New York State School Boards Association

Emphasis on social-emotional learning seen as 'paradigm

by Cathy Woodruff

On Board Online • May 28, 2018

By Cathy Woodruff
Senior Writer

At its May meeting, the Board of Regents advanced several initiatives to support local educators working to build school environments that are more attentive to the social, emotional and mental health needs of students.

That includes providing new resources to help school leaders set benchmarks and policies for promoting social-emotional learning. It also includes a plan for the State Education Department (SED) to release guidance for implementing mental health instruction, which state law requires to be part of the health curriculum as of July 1.

"This isn't just a program. This is a philosophy. It's a paradigm change," said Carri Manchester of the SED's Office of Student Support Services.

SED expects to post the social-emotional learning resources for educators on the department's website and distribute them to local districts by June 30. The resources are to include a two-page overview, a briefing paper and a tutorial-style document on setting age-appropriate benchmarks (standards) for three core goals:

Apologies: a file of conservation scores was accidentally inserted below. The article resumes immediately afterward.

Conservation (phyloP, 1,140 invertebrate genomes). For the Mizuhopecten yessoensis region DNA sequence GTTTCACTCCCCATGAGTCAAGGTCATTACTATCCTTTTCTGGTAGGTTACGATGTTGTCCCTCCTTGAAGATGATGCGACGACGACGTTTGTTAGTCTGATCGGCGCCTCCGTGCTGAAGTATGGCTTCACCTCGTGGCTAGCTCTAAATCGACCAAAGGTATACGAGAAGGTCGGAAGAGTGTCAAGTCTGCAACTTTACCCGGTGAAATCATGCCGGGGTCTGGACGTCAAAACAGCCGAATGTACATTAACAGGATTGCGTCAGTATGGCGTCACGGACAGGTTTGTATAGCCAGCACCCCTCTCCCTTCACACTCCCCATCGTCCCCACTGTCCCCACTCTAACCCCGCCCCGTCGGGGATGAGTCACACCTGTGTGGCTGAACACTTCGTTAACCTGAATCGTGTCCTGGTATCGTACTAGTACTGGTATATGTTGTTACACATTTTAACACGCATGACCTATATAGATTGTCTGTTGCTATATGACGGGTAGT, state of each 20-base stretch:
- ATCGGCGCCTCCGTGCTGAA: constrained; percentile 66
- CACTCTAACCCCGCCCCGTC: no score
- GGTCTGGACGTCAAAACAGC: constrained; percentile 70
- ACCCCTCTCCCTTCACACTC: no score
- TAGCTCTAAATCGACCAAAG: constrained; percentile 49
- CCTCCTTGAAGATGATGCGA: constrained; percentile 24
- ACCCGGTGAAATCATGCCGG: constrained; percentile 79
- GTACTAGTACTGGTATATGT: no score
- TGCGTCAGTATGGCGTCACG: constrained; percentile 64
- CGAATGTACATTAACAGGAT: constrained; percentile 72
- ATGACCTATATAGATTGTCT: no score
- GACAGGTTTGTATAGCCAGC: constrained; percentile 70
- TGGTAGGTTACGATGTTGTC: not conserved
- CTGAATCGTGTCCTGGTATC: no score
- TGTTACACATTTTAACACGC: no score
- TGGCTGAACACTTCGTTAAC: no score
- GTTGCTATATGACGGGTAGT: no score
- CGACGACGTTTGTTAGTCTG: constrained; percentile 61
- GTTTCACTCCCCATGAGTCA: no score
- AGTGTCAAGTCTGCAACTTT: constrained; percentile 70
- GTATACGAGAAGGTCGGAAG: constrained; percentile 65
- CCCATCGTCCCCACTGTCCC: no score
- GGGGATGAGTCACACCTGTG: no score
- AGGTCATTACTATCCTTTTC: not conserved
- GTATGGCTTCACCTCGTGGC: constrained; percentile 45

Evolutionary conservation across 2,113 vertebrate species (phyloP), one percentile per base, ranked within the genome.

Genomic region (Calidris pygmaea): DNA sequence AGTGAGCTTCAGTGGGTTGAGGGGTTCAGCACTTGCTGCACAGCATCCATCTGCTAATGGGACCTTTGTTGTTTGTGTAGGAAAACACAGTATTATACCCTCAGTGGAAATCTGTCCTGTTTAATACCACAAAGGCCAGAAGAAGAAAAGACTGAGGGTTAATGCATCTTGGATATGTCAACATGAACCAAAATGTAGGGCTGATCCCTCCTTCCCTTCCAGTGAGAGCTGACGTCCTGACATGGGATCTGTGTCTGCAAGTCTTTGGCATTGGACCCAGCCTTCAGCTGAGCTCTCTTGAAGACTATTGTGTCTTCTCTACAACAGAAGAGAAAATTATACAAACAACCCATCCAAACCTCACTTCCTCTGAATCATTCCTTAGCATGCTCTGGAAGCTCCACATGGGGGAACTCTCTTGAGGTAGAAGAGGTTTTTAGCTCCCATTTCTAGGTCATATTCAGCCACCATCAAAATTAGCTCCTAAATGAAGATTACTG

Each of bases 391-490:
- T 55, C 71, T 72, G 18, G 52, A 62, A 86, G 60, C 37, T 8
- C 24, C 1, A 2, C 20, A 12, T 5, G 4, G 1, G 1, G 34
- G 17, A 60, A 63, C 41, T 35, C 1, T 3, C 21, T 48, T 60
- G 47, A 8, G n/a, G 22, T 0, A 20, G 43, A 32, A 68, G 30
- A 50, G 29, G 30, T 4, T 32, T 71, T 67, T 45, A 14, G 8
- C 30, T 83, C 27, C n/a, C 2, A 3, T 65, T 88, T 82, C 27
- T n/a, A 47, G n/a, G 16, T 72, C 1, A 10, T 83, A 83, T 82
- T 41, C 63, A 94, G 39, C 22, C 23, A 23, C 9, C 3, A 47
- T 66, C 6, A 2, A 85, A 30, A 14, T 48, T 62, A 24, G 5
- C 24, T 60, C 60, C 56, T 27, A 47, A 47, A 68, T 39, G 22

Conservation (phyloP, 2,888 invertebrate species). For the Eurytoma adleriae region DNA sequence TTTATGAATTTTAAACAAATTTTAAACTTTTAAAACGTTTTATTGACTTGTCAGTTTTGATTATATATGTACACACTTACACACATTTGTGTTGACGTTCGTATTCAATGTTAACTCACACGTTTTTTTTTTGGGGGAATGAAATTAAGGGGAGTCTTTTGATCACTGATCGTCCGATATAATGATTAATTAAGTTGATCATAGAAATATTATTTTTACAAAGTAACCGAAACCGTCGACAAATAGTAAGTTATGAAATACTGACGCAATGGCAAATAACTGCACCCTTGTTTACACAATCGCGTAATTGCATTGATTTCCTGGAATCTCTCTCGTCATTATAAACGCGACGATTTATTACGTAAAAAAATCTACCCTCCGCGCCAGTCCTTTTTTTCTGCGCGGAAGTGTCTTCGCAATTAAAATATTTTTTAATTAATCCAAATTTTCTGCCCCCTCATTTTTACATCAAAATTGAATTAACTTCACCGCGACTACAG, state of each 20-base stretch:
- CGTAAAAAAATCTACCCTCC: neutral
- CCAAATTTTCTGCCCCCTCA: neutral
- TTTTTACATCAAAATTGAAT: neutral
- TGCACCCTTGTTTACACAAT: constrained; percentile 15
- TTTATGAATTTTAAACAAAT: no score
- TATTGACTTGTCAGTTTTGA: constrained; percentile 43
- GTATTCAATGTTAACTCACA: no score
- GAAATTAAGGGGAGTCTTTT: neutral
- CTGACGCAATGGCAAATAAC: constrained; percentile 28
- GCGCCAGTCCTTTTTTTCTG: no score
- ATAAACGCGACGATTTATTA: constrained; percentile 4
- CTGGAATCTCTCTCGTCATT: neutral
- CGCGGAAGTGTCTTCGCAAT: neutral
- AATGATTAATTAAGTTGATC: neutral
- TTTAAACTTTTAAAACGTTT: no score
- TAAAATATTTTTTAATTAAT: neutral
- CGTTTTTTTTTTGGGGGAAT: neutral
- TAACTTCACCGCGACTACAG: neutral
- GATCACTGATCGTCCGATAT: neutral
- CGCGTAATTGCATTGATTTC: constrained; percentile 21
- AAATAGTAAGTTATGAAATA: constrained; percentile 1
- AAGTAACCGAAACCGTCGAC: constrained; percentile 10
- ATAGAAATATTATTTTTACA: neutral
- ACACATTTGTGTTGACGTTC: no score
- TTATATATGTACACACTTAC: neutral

• Developing self-awareness and self-management skills essential to success in school and life.
  • Using social awareness and interpersonal skills to establish and maintain positive relationships.
  • Demonstrating ethical decision-making skills and responsible behaviors in personal, school and community contexts.

Regents Chancellor Betty Rosa and Education Commissioner MaryEllen Elia stressed the value of incorporating those ideas throughout academic programs to improve school climate.

"Studies show high-quality, evidence-based social emotional learning programs can help children reduce emotional distress, decrease disruptive behavior, increase commitment to school and bolster academic achievement," Elia said. "We hope schools will use these resources to expand student learning to interpersonal skills and well-being."

Rosa said the Regents believe in "educating the whole child." She added: "To be successful in today's society, children's learning needs go beyond academics."

The Collaborative for Academic, Social and Emotional Learning (CASEL), a national foundation-supported research and policy organization, defines social-emotional learning as the process by which people gain the ability to:

  • Understand and manage emotions.
  • Set and achieve positive goals.
  • Feel and show empathy for others.
  • Establish and maintain positive relationships.
  • Make responsible decisions.

Items that place a priority on building such skills are woven throughout New York's federal accountability plan under the Every Student Succeeds Act (ESSA). The Regents have cited research showing social-emotional learning to be an important element in fostering academic success and educational equity.

New York's Safe Schools Task Force has promoted an enhanced focus on social-emotional learning, as well as improving school climate, to help make schools safer, Associate Commissioner Renee Rider noted in a presentation to the board.

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